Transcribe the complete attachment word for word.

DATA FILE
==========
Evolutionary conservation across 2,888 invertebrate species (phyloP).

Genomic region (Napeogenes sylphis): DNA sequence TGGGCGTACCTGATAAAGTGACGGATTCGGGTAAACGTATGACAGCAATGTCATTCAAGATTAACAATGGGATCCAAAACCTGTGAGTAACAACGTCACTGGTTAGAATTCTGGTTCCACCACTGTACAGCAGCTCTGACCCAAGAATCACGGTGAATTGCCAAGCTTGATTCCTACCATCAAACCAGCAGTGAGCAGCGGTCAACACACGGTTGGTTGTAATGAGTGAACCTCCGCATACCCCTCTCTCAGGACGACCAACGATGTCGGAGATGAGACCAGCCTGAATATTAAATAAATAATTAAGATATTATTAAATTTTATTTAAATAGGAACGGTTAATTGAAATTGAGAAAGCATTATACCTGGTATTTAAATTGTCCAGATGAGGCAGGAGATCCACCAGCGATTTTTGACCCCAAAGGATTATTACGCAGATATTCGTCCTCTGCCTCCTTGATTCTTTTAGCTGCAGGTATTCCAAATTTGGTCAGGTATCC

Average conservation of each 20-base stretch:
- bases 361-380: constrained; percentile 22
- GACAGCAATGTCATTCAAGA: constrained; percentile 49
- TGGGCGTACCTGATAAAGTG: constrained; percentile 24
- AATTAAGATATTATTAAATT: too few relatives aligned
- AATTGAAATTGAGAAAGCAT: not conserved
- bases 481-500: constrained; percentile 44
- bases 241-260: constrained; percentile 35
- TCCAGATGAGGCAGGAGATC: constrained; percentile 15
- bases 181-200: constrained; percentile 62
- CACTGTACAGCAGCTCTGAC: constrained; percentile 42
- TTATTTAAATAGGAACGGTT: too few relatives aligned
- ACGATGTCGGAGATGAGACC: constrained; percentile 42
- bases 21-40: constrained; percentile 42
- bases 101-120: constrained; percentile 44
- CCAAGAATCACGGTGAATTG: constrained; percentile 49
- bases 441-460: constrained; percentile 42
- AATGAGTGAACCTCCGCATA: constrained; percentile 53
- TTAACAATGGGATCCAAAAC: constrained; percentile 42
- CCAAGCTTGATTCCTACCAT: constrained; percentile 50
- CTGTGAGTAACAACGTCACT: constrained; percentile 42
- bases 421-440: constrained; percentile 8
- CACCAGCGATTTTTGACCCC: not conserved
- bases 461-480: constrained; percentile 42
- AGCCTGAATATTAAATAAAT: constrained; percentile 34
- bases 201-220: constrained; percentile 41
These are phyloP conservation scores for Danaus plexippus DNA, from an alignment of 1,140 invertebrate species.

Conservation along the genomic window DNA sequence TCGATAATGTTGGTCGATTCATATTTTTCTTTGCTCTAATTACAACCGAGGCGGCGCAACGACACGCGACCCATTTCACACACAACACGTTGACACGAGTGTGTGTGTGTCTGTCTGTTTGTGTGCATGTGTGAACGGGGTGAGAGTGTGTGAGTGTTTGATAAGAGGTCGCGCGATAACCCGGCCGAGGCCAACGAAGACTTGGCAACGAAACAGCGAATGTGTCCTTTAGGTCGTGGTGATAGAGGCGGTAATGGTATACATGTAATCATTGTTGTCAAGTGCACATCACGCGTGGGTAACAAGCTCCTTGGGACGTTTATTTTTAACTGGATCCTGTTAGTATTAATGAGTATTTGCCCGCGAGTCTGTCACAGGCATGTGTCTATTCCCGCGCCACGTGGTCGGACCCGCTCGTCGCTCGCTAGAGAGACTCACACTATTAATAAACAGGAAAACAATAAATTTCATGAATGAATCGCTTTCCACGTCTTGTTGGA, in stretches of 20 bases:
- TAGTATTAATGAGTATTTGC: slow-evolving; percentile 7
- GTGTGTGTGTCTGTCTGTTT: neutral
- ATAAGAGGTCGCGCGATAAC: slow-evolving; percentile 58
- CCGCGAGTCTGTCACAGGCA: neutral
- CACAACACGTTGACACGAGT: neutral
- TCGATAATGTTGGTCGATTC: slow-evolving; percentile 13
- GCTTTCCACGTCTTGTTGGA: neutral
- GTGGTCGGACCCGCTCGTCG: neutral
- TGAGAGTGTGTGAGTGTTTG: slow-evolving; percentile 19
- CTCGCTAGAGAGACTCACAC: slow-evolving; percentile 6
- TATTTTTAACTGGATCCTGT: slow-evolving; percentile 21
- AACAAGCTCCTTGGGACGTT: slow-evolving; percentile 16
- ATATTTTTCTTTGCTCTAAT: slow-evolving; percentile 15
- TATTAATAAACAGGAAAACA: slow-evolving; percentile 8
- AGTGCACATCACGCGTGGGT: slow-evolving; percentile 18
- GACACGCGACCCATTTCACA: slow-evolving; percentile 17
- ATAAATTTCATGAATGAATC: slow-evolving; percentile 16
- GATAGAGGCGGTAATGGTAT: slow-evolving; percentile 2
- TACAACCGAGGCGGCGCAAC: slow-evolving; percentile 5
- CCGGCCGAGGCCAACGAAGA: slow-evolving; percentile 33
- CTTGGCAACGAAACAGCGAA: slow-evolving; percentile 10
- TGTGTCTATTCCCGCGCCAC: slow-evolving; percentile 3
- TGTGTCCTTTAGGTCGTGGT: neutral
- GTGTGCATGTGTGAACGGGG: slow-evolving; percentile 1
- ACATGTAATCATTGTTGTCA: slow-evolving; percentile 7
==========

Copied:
Evolutionary conservation across 2,888 invertebrate species (phyloP).

Genomic region (Napeogenes sylphis): DNA sequence TGGGCGTACCTGATAAAGTGACGGATTCGGGTAAACGTATGACAGCAATGTCATTCAAGATTAACAATGGGATCCAAAACCTGTGAGTAACAACGTCACTGGTTAGAATTCTGGTTCCACCACTGTACAGCAGCTCTGACCCAAGAATCACGGTGAATTGCCAAGCTTGATTCCTACCATCAAACCAGCAGTGAGCAGCGGTCAACACACGGTTGGTTGTAATGAGTGAACCTCCGCATACCCCTCTCTCAGGACGACCAACGATGTCGGAGATGAGACCAGCCTGAATATTAAATAAATAATTAAGATATTATTAAATTTTATTTAAATAGGAACGGTTAATTGAAATTGAGAAAGCATTATACCTGGTATTTAAATTGTCCAGATGAGGCAGGAGATCCACCAGCGATTTTTGACCCCAAAGGATTATTACGCAGATATTCGTCCTCTGCCTCCTTGATTCTTTTAGCTGCAGGTATTCCAAATTTGGTCAGGTATCC

Average conservation of each 20-base stretch:
- bases 361-380: constrained; percentile 22
- GACAGCAATGTCATTCAAGA: constrained; percentile 49
- TGGGCGTACCTGATAAAGTG: constrained; percentile 24
- AATTAAGATATTATTAAATT: too few relatives aligned
- AATTGAAATTGAGAAAGCAT: not conserved
- bases 481-500: constrained; percentile 44
- bases 241-260: constrained; percentile 35
- TCCAGATGAGGCAGGAGATC: constrained; percentile 15
- bases 181-200: constrained; percentile 62
- CACTGTACAGCAGCTCTGAC: constrained; percentile 42
- TTATTTAAATAGGAACGGTT: too few relatives aligned
- ACGATGTCGGAGATGAGACC: constrained; percentile 42
- bases 21-40: constrained; percentile 42
- bases 101-120: constrained; percentile 44
- CCAAGAATCACGGTGAATTG: constrained; percentile 49
- bases 441-460: constrained; percentile 42
- AATGAGTGAACCTCCGCATA: constrained; percentile 53
- TTAACAATGGGATCCAAAAC: constrained; percentile 42
- CCAAGCTTGATTCCTACCAT: constrained; percentile 50
- CTGTGAGTAACAACGTCACT: constrained; percentile 42
- bases 421-440: constrained; percentile 8
- CACCAGCGATTTTTGACCCC: not conserved
- bases 461-480: constrained; percentile 42
- AGCCTGAATATTAAATAAAT: constrained; percentile 34
- bases 201-220: constrained; percentile 41
These are phyloP conservation scores for Danaus plexippus DNA, from an alignment of 1,140 invertebrate species.

Conservation along the genomic window DNA sequence TCGATAATGTTGGTCGATTCATATTTTTCTTTGCTCTAATTACAACCGAGGCGGCGCAACGACACGCGACCCATTTCACACACAACACGTTGACACGAGTGTGTGTGTGTCTGTCTGTTTGTGTGCATGTGTGAACGGGGTGAGAGTGTGTGAGTGTTTGATAAGAGGTCGCGCGATAACCCGGCCGAGGCCAACGAAGACTTGGCAACGAAACAGCGAATGTGTCCTTTAGGTCGTGGTGATAGAGGCGGTAATGGTATACATGTAATCATTGTTGTCAAGTGCACATCACGCGTGGGTAACAAGCTCCTTGGGACGTTTATTTTTAACTGGATCCTGTTAGTATTAATGAGTATTTGCCCGCGAGTCTGTCACAGGCATGTGTCTATTCCCGCGCCACGTGGTCGGACCCGCTCGTCGCTCGCTAGAGAGACTCACACTATTAATAAACAGGAAAACAATAAATTTCATGAATGAATCGCTTTCCACGTCTTGTTGGA, in stretches of 20 bases:
- TAGTATTAATGAGTATTTGC: slow-evolving; percentile 7
- GTGTGTGTGTCTGTCTGTTT: neutral
- ATAAGAGGTCGCGCGATAAC: slow-evolving; percentile 58
- CCGCGAGTCTGTCACAGGCA: neutral
- CACAACACGTTGACACGAGT: neutral
- TCGATAATGTTGGTCGATTC: slow-evolving; percentile 13
- GCTTTCCACGTCTTGTTGGA: neutral
- GTGGTCGGACCCGCTCGTCG: neutral
- TGAGAGTGTGTGAGTGTTTG: slow-evolving; percentile 19
- CTCGCTAGAGAGACTCACAC: slow-evolving; percentile 6
- TATTTTTAACTGGATCCTGT: slow-evolving; percentile 21
- AACAAGCTCCTTGGGACGTT: slow-evolving; percentile 16
- ATATTTTTCTTTGCTCTAAT: slow-evolving; percentile 15
- TATTAATAAACAGGAAAACA: slow-evolving; percentile 8
- AGTGCACATCACGCGTGGGT: slow-evolving; percentile 18
- GACACGCGACCCATTTCACA: slow-evolving; percentile 17
- ATAAATTTCATGAATGAATC: slow-evolving; percentile 16
- GATAGAGGCGGTAATGGTAT: slow-evolving; percentile 2
- TACAACCGAGGCGGCGCAAC: slow-evolving; percentile 5
- CCGGCCGAGGCCAACGAAGA: slow-evolving; percentile 33
- CTTGGCAACGAAACAGCGAA: slow-evolving; percentile 10
- TGTGTCTATTCCCGCGCCAC: slow-evolving; percentile 3
- TGTGTCCTTTAGGTCGTGGT: neutral
- GTGTGCATGTGTGAACGGGG: slow-evolving; percentile 1
- ACATGTAATCATTGTTGTCA: slow-evolving; percentile 7